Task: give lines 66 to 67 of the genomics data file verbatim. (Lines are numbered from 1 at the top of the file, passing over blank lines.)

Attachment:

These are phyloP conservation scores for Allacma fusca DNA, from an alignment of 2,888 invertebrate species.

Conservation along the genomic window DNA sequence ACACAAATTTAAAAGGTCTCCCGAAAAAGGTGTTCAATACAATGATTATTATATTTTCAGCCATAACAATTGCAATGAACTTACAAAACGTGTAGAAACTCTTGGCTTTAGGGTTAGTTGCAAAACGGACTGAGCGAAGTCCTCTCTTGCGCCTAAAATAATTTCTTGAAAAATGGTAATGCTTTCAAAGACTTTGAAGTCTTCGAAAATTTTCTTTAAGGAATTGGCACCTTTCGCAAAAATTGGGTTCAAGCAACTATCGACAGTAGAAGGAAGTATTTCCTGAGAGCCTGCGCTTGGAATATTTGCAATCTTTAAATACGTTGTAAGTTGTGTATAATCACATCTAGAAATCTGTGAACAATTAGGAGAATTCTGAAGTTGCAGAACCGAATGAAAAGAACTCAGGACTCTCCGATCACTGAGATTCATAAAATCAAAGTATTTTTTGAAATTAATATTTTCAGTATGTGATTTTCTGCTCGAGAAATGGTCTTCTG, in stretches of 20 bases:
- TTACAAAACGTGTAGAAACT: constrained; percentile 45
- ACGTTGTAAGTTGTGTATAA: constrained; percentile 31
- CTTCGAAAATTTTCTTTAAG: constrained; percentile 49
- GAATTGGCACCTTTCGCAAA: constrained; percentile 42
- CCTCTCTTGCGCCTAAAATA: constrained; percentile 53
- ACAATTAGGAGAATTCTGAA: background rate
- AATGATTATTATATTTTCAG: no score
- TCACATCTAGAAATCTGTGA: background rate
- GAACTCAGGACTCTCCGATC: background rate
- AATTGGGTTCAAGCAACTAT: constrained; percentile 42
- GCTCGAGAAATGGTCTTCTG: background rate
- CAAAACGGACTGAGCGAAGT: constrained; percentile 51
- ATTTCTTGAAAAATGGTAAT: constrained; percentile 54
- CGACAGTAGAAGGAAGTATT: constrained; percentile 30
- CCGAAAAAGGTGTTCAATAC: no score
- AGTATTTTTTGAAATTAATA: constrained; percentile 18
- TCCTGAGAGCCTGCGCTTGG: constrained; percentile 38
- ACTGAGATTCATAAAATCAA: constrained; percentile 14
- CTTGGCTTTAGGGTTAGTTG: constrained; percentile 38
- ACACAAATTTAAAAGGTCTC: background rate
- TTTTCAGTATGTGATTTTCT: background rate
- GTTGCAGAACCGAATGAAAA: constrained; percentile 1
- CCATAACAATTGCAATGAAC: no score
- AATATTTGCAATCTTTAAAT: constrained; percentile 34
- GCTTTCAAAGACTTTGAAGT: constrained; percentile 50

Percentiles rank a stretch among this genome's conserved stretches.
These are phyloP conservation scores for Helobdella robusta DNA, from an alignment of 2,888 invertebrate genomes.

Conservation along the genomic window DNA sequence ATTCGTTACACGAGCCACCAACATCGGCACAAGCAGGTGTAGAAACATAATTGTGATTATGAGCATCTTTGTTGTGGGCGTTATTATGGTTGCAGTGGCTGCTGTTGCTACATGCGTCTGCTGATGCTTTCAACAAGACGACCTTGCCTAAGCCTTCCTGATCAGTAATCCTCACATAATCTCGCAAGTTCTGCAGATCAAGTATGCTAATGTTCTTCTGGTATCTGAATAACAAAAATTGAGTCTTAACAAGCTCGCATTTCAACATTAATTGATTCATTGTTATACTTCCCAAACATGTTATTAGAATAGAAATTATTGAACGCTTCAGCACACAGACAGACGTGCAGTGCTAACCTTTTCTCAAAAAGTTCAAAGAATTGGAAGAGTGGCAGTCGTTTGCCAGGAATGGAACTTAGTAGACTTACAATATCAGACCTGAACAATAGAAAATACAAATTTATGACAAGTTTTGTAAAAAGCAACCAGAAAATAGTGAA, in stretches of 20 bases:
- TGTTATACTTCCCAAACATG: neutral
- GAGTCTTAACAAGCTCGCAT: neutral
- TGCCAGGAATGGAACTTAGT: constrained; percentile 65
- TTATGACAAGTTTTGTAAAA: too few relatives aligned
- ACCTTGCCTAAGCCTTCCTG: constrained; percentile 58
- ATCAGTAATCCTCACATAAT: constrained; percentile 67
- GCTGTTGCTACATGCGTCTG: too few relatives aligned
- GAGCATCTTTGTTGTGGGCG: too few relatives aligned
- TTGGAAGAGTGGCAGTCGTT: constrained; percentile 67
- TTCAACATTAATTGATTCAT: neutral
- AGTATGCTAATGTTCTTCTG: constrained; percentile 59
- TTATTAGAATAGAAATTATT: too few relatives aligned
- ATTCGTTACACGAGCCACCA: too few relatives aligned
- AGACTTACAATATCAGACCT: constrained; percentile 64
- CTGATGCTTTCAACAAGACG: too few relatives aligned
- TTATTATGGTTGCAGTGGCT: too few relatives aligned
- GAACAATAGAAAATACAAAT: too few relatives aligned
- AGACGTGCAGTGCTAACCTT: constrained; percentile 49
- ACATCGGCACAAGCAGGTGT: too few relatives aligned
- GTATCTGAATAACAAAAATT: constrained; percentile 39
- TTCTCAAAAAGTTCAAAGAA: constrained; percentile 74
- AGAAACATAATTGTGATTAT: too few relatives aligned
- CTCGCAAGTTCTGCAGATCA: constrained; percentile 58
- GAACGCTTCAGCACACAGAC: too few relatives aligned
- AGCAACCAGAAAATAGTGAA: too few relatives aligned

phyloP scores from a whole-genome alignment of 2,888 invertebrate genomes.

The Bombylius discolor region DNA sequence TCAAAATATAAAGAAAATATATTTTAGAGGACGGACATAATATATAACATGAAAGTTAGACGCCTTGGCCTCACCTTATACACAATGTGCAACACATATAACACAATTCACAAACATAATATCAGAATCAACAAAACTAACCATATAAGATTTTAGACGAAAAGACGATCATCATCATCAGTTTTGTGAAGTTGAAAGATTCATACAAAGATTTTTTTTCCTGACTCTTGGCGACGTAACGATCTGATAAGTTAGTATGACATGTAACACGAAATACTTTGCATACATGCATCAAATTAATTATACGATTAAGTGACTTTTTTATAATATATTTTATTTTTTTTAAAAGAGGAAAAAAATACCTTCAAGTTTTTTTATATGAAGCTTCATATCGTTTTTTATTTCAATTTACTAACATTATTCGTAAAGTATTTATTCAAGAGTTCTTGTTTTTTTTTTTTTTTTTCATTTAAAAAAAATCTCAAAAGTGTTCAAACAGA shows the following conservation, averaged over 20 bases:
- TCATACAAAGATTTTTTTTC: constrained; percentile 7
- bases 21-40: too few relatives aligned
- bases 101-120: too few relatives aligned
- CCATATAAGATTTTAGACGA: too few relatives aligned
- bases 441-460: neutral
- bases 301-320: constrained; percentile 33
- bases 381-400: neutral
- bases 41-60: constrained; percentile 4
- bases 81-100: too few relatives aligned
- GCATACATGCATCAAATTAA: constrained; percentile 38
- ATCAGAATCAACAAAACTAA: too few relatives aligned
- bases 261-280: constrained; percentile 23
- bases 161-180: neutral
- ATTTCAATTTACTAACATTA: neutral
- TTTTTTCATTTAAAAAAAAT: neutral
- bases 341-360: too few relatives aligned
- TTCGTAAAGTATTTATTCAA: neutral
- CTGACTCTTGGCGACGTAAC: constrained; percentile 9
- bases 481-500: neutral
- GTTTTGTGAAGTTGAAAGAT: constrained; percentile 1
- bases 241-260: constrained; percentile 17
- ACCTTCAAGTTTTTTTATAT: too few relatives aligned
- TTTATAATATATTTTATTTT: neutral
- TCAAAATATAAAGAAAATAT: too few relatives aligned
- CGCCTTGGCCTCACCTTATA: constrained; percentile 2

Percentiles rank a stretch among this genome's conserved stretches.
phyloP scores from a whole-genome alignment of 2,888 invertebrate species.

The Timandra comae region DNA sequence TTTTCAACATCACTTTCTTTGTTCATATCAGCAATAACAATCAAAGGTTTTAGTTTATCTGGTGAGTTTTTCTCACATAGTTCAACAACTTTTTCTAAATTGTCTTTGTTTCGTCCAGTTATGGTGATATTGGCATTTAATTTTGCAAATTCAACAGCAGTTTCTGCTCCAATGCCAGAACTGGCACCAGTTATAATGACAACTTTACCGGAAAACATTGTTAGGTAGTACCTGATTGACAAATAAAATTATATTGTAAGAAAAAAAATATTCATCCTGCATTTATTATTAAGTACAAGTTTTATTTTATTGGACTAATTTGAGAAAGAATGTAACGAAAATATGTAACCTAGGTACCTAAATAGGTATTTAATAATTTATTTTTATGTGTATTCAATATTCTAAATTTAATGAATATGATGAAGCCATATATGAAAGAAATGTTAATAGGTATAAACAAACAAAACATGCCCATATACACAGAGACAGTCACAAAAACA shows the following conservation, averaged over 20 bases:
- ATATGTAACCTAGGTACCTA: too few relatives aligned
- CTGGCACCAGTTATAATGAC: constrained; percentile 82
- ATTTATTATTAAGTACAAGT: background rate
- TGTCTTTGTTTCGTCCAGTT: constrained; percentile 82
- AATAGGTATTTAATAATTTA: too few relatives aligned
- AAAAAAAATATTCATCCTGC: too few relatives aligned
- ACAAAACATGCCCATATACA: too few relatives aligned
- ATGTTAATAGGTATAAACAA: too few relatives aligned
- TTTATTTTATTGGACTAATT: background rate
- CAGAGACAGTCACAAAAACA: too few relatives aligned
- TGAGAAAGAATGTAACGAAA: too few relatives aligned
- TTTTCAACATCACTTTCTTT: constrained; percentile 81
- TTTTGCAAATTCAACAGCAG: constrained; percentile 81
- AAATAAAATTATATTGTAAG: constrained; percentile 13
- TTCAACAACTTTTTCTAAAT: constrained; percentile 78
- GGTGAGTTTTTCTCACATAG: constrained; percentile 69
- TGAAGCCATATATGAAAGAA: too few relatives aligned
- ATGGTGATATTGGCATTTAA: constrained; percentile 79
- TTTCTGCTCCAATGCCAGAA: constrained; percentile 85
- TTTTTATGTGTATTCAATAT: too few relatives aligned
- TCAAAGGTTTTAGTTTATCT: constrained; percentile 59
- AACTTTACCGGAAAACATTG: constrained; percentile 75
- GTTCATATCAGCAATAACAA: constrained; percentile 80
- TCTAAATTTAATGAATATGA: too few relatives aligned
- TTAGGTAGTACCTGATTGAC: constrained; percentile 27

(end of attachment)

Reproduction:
- bases 81-100: too few relatives aligned
- GCATACATGCATCAAATTAA: constrained; percentile 38